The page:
William Kherbek studies the “conceptual heft” of the envelope as art
As Berlin’s weekend of art overload begins, the gallery Eden Eden opens a show of works by Seth Price. Over the last ten years, Price has pursued a diverse practise that encompasses painting, video, publishing, performance and fashion design. Though neither the house of Alexander McQueen nor Jay-Z’s folks at Rocafella were left trembling by Price’s contribution to the fashion world, Price remains one of the most influential visual artists exploring the relationship between technology and visual culture. Central to Price’s work is the notion of exchange. In an extended essay entitled Dispersion from 2002, Price explicitly considers the way that the hyper-availability of images influences the way that they are valued. In the infinite click farm of the internet, scarcity has no meaning, so it is perhaps surprising that the bulk of Price’s show at Eden Eden consists of a limited number of screenprints of envelopes.
“Price’s work is a timely reminder that just because you can see something doesn’t mean it’s there”
The prints have a blunt literalism but retain the classically Pricean capacity to undermine their status as painted objects. There’s not a lot of ambiguity in the titles: Letter from Inside/Out and Letter from A Department Store show pretty much what they say on their surfaces, but in considering Price’s interest in the mechanics of exchange, the choice of subject matter could not be more appropriate. The envelope is the means by which letters became exchangeable in the retro-modern postal system, democratic in the same way the internet hints at being today, but also equally exclusive and excluding.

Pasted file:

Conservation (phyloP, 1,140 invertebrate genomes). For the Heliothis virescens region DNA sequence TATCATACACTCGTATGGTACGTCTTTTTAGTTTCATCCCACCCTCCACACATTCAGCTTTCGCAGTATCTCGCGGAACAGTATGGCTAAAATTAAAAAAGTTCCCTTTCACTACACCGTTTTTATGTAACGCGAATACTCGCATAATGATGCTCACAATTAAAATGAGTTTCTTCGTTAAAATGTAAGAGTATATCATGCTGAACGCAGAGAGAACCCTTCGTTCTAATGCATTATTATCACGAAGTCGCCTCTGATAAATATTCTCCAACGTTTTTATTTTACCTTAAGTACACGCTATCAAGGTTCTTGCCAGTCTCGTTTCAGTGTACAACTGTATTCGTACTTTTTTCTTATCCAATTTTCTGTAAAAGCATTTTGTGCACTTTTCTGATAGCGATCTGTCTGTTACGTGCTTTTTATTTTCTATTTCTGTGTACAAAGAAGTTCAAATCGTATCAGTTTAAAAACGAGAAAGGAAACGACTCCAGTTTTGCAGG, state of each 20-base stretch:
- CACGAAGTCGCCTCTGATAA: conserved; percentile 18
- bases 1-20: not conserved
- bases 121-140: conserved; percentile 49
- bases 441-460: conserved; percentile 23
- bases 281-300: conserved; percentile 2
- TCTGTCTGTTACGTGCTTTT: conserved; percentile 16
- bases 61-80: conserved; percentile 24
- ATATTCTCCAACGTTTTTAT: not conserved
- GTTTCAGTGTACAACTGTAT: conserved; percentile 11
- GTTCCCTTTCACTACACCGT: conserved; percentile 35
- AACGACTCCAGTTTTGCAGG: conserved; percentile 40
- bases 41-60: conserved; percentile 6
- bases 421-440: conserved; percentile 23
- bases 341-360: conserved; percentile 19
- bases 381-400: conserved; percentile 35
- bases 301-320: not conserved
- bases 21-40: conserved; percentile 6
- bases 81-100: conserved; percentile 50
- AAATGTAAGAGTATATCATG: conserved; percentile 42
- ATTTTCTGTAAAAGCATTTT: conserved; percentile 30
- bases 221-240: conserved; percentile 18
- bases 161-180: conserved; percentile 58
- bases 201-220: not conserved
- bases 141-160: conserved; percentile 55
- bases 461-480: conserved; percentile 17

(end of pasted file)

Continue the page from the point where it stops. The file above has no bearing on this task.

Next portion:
To see an envelope is to see that it conceals a message, that the message is private. To sell a painting of an envelope reifies the status of artworks as media of exchange, as well as exchange of ideas, exchange of messages, and, lest we forget, exchange of our old friend money. Some might find the message, such as it is, a bit too blunt, but what they lack in visual adventure, they make up for in conceptual heft; in the age of wholesale internet surveillance, Price’s work is a timely reminder that just because you can see something doesn’t mean it’s there. The dissemination of images on the internet is deceptive in a way similar to painting’s some-time mission: to create an image so realistic you self-consciously forget that it’s pure pigment (or code). In doing this, Price demands that the viewer consider the original engine of reproduction, the human mind.
Seth Price runs until 30 June at Eden Eden at Bülowstrasse 74 10783 Berlin. Click here for more information